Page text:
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Journeys : Jun Jul 2012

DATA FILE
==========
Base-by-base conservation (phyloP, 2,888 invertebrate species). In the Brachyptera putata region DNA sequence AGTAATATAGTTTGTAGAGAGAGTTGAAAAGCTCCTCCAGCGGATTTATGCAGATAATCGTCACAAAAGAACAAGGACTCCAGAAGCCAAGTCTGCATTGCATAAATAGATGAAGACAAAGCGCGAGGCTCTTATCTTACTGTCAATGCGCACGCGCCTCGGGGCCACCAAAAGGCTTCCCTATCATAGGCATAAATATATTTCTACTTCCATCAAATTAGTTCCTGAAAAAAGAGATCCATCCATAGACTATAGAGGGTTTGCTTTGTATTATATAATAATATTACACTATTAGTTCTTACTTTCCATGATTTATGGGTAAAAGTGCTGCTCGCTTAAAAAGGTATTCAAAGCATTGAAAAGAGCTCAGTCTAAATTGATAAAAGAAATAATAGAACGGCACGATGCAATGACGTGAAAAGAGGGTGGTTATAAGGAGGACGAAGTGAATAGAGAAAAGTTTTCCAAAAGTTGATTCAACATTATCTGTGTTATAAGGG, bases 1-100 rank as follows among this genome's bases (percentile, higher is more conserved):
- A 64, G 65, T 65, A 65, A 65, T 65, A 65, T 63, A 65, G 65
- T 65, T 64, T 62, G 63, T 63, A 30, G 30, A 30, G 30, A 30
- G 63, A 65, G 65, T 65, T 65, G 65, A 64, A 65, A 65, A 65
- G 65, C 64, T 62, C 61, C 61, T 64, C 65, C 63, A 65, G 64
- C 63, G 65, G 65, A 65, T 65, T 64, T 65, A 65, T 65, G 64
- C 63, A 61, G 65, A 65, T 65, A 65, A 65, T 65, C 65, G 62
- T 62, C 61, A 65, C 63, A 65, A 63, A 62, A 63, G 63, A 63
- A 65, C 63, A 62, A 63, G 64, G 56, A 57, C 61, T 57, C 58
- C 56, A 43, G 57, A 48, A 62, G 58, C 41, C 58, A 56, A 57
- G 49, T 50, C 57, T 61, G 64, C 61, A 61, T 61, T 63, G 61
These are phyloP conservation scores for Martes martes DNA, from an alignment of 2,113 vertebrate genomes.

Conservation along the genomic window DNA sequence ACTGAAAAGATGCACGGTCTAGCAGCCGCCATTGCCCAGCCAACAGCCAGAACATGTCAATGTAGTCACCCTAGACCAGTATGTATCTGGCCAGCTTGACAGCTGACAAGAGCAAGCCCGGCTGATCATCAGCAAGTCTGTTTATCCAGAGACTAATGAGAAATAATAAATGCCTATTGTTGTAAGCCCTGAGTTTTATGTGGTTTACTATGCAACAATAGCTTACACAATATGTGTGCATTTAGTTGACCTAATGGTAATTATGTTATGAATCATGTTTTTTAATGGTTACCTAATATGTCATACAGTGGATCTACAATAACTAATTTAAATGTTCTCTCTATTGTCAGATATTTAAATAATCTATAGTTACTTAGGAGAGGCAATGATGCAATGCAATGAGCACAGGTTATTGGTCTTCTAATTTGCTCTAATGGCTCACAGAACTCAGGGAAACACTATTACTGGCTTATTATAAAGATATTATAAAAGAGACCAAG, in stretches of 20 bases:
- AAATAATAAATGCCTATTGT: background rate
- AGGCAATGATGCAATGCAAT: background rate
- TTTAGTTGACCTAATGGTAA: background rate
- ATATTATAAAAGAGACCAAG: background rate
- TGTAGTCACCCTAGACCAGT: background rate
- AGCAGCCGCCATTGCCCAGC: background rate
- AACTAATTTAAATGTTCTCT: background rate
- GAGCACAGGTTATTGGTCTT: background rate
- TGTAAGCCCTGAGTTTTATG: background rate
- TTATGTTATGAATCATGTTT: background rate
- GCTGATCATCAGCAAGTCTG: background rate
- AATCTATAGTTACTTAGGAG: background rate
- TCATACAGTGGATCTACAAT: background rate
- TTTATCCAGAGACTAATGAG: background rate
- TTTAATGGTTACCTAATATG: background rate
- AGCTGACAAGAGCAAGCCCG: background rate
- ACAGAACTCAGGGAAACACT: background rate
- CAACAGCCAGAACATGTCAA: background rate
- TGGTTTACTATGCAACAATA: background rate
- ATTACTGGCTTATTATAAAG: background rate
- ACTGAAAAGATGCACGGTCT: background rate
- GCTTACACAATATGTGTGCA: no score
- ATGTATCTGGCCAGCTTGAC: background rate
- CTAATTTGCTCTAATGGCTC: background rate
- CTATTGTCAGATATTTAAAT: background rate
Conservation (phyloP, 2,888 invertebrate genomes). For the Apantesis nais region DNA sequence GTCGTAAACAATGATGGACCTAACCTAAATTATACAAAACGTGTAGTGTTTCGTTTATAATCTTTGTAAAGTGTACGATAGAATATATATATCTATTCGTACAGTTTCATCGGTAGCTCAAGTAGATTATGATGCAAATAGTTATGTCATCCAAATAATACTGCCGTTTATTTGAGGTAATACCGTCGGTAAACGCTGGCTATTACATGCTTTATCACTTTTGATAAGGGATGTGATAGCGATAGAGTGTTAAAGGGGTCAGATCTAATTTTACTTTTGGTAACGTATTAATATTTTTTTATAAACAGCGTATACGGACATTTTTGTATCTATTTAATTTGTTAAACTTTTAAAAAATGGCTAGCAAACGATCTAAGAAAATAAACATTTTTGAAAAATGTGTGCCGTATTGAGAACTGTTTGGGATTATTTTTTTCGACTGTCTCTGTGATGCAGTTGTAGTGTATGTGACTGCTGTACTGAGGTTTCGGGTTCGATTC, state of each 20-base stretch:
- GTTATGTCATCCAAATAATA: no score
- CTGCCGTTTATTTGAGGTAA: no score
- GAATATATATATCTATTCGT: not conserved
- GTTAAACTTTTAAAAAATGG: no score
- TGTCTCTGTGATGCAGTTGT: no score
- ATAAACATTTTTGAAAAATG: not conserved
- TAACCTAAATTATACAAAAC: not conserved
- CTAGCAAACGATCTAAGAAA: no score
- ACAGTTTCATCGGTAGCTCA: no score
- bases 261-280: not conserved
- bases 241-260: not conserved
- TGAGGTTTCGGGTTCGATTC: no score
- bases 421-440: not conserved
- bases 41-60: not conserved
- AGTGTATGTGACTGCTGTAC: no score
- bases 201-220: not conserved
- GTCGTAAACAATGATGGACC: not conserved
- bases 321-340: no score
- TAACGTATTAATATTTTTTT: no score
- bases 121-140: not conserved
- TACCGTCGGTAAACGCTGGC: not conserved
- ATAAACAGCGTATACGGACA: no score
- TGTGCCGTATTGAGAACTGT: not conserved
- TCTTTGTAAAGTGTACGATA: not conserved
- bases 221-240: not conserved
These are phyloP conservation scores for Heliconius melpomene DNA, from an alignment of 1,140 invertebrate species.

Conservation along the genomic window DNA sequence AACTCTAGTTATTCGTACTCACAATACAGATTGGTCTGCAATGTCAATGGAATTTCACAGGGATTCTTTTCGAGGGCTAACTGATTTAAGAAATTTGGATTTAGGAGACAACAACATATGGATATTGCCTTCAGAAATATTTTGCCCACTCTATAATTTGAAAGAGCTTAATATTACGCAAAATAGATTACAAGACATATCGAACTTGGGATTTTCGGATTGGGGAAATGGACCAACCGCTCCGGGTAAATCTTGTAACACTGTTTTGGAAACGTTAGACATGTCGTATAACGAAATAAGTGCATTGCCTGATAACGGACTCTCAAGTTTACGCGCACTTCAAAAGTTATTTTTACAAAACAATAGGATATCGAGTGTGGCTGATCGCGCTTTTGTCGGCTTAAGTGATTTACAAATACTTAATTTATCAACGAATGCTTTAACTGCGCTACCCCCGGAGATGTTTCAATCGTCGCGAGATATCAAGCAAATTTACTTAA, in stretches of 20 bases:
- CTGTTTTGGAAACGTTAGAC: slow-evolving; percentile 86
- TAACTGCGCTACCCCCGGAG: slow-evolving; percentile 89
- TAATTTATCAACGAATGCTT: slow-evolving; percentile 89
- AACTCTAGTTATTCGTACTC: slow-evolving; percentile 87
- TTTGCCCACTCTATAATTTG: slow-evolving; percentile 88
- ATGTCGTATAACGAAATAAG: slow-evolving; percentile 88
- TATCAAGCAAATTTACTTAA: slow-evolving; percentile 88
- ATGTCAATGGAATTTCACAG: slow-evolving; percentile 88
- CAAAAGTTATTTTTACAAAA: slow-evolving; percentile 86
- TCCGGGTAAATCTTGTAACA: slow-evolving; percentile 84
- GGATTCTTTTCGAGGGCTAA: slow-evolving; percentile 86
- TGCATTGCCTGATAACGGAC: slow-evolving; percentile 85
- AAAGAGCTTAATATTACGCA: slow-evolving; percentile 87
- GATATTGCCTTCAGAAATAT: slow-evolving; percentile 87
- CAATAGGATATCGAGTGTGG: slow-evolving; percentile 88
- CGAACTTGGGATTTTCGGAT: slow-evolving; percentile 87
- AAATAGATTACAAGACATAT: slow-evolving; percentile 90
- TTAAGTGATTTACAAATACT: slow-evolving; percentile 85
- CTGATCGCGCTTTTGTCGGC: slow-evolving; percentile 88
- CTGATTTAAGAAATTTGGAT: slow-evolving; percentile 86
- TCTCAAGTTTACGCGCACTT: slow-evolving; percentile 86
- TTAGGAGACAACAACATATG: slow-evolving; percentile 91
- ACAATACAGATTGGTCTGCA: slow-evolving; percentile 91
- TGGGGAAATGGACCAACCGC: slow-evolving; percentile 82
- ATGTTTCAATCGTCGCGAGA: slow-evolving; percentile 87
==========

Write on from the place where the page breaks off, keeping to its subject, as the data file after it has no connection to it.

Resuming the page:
Life on the move Peter Gillon RACT Roadside Product Manager The job of today’s crash test dummy is to replicate a human during a crash and to collect data that is not possible to get any other way. I was lucky enough to witness some of these dummies doing their job on a recent visit to ANCAP’s Crash-Test Lab in Sydney. (ANC AP is the Australasian New Car Assessment Program. See more about ANCAP’s work at w w w.ancap.com.au). Modern crash-test dummies are very high-tech, ver y expensive objects. But they did things differently back in the 1930s. Gathering crash information was a grisly business in those days – human cadavers were used to determine how the body responds to the sudden, violent forces of a car crash. Steel ball bearings were dropped on their skulls from var ious heights. Bodies were dumped dow n unused elevator shafts onto steel plates. Cadavers fitted with cr ude devices to measure acceleration were strapped into cars and subjected to head-on collisions and rollovers. Even animals like chimpanzees and pigs served as crash dummies. Moral and ethical objections prompted a progression from cadavers, animals and even live human volunteers to today’s tr icked-out crash-test dummies, which are designed to mimic nearly every human reaction to front, side and rear crashes. (Future areas that ANCAP will be testing include pedestrian impact zones on vehicles and rollover protection.) The typical ANCAP family of crash test dummies comprises three adults and several child-size dummies. A typical dummy contains three types of instr umentation – accelerometers, load sensors and motion sensors. The first of these measure acceleration in a particular direction. They are located all over each dummy’s body to measure the probability of injury at various points. Load sensors detect the amount of force on different par ts of the body during the crash. Motion sensors are placed in the chest to measure how much it deflects during a crash. Since crash-test dummies don’t break, they tend to hang around for a while, however after every test, all internal instrumentation need to be recalibrated ready for the next test. One dummy can cost anywhere from $125,000 to $400,000, so individual parts are replaced, instead of the entire dummy. After seeing and hearing crash site first-hand, and seeing a variety of these clever devices in action, I’m very happy that they exist – I just wish there was a better name for them, because they’re too important to be ‘dummies’! Not just dummies ANCAP has tested over 300 cars since 1993 and those ratings are available on the ANCAP website. If the car you are interested in is not there, accessing www.howsafeisyourcar.com.au has a comprehensive list of vehicle safety ratings based on ANCAP ratings and the Used Car Safety Ratings (UCSR). The UCSR data is based on statistics collected from crashes in Australia and New Zealand between 1982 and 2009 where a death or serious injury occurred. June / July 2012 23
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